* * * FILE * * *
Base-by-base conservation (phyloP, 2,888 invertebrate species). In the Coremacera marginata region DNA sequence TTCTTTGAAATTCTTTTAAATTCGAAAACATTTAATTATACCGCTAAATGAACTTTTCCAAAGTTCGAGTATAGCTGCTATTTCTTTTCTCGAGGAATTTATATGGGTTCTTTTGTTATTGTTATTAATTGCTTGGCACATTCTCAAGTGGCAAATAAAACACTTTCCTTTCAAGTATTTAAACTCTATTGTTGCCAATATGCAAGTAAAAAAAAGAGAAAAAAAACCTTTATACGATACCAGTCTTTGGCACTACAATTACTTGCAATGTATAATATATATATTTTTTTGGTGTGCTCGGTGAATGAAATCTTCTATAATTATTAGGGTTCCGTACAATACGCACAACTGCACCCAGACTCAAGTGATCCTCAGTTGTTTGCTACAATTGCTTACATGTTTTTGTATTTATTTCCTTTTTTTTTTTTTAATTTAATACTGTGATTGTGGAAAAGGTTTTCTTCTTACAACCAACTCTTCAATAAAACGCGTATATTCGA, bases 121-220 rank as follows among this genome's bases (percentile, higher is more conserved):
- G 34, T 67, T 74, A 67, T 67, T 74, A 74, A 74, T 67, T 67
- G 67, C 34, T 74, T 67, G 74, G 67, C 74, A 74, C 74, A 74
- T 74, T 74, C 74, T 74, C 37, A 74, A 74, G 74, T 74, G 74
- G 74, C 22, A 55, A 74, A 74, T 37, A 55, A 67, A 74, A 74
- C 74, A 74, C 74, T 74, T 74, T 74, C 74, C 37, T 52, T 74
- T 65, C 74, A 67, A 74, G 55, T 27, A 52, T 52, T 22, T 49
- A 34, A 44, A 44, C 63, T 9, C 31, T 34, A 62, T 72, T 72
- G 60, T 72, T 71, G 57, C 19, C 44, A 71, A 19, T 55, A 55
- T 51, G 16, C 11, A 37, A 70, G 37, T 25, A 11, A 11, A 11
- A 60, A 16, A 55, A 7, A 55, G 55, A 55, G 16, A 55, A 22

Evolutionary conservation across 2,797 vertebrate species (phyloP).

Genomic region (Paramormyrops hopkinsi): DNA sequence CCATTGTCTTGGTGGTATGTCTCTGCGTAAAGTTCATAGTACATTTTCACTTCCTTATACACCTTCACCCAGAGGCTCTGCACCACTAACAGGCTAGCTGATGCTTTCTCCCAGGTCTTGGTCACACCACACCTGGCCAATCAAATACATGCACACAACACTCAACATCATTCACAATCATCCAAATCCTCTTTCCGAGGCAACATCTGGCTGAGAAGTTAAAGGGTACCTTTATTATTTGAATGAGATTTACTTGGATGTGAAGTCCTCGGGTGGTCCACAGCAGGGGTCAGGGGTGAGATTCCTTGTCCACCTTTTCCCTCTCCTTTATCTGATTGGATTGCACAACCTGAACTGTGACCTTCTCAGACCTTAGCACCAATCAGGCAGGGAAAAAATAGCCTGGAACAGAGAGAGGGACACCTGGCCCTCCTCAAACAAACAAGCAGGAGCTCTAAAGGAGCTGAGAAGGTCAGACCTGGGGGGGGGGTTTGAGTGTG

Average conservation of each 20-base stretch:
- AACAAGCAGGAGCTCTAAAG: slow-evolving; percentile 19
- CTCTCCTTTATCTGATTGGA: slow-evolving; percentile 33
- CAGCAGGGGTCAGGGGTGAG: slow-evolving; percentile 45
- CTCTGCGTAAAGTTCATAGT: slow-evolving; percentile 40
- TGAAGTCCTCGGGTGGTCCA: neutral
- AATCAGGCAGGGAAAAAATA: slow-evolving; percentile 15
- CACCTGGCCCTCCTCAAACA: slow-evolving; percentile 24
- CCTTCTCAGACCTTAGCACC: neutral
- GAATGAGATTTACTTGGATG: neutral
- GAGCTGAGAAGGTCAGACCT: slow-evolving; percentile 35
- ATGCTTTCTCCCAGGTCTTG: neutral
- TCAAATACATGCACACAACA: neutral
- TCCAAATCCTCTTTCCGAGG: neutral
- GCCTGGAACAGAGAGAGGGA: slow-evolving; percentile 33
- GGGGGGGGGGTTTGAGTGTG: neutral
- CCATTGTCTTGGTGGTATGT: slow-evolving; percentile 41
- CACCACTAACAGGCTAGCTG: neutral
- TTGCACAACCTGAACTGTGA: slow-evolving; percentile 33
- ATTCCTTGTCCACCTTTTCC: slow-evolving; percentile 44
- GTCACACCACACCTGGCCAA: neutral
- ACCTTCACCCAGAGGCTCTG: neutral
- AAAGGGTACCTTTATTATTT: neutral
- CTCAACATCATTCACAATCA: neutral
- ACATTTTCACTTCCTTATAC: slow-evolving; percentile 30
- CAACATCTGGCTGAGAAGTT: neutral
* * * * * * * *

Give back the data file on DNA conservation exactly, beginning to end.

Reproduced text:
Base-by-base conservation (phyloP, 2,888 invertebrate species). In the Coremacera marginata region DNA sequence TTCTTTGAAATTCTTTTAAATTCGAAAACATTTAATTATACCGCTAAATGAACTTTTCCAAAGTTCGAGTATAGCTGCTATTTCTTTTCTCGAGGAATTTATATGGGTTCTTTTGTTATTGTTATTAATTGCTTGGCACATTCTCAAGTGGCAAATAAAACACTTTCCTTTCAAGTATTTAAACTCTATTGTTGCCAATATGCAAGTAAAAAAAAGAGAAAAAAAACCTTTATACGATACCAGTCTTTGGCACTACAATTACTTGCAATGTATAATATATATATTTTTTTGGTGTGCTCGGTGAATGAAATCTTCTATAATTATTAGGGTTCCGTACAATACGCACAACTGCACCCAGACTCAAGTGATCCTCAGTTGTTTGCTACAATTGCTTACATGTTTTTGTATTTATTTCCTTTTTTTTTTTTTAATTTAATACTGTGATTGTGGAAAAGGTTTTCTTCTTACAACCAACTCTTCAATAAAACGCGTATATTCGA, bases 121-220 rank as follows among this genome's bases (percentile, higher is more conserved):
- G 34, T 67, T 74, A 67, T 67, T 74, A 74, A 74, T 67, T 67
- G 67, C 34, T 74, T 67, G 74, G 67, C 74, A 74, C 74, A 74
- T 74, T 74, C 74, T 74, C 37, A 74, A 74, G 74, T 74, G 74
- G 74, C 22, A 55, A 74, A 74, T 37, A 55, A 67, A 74, A 74
- C 74, A 74, C 74, T 74, T 74, T 74, C 74, C 37, T 52, T 74
- T 65, C 74, A 67, A 74, G 55, T 27, A 52, T 52, T 22, T 49
- A 34, A 44, A 44, C 63, T 9, C 31, T 34, A 62, T 72, T 72
- G 60, T 72, T 71, G 57, C 19, C 44, A 71, A 19, T 55, A 55
- T 51, G 16, C 11, A 37, A 70, G 37, T 25, A 11, A 11, A 11
- A 60, A 16, A 55, A 7, A 55, G 55, A 55, G 16, A 55, A 22

Evolutionary conservation across 2,797 vertebrate species (phyloP).

Genomic region (Paramormyrops hopkinsi): DNA sequence CCATTGTCTTGGTGGTATGTCTCTGCGTAAAGTTCATAGTACATTTTCACTTCCTTATACACCTTCACCCAGAGGCTCTGCACCACTAACAGGCTAGCTGATGCTTTCTCCCAGGTCTTGGTCACACCACACCTGGCCAATCAAATACATGCACACAACACTCAACATCATTCACAATCATCCAAATCCTCTTTCCGAGGCAACATCTGGCTGAGAAGTTAAAGGGTACCTTTATTATTTGAATGAGATTTACTTGGATGTGAAGTCCTCGGGTGGTCCACAGCAGGGGTCAGGGGTGAGATTCCTTGTCCACCTTTTCCCTCTCCTTTATCTGATTGGATTGCACAACCTGAACTGTGACCTTCTCAGACCTTAGCACCAATCAGGCAGGGAAAAAATAGCCTGGAACAGAGAGAGGGACACCTGGCCCTCCTCAAACAAACAAGCAGGAGCTCTAAAGGAGCTGAGAAGGTCAGACCTGGGGGGGGGGTTTGAGTGTG

Average conservation of each 20-base stretch:
- AACAAGCAGGAGCTCTAAAG: slow-evolving; percentile 19
- CTCTCCTTTATCTGATTGGA: slow-evolving; percentile 33
- CAGCAGGGGTCAGGGGTGAG: slow-evolving; percentile 45
- CTCTGCGTAAAGTTCATAGT: slow-evolving; percentile 40
- TGAAGTCCTCGGGTGGTCCA: neutral
- AATCAGGCAGGGAAAAAATA: slow-evolving; percentile 15
- CACCTGGCCCTCCTCAAACA: slow-evolving; percentile 24
- CCTTCTCAGACCTTAGCACC: neutral
- GAATGAGATTTACTTGGATG: neutral
- GAGCTGAGAAGGTCAGACCT: slow-evolving; percentile 35
- ATGCTTTCTCCCAGGTCTTG: neutral
- TCAAATACATGCACACAACA: neutral
- TCCAAATCCTCTTTCCGAGG: neutral
- GCCTGGAACAGAGAGAGGGA: slow-evolving; percentile 33
- GGGGGGGGGGTTTGAGTGTG: neutral
- CCATTGTCTTGGTGGTATGT: slow-evolving; percentile 41
- CACCACTAACAGGCTAGCTG: neutral
- TTGCACAACCTGAACTGTGA: slow-evolving; percentile 33
- ATTCCTTGTCCACCTTTTCC: slow-evolving; percentile 44
- GTCACACCACACCTGGCCAA: neutral
- ACCTTCACCCAGAGGCTCTG: neutral
- AAAGGGTACCTTTATTATTT: neutral
- CTCAACATCATTCACAATCA: neutral
- ACATTTTCACTTCCTTATAC: slow-evolving; percentile 30
- CAACATCTGGCTGAGAAGTT: neutral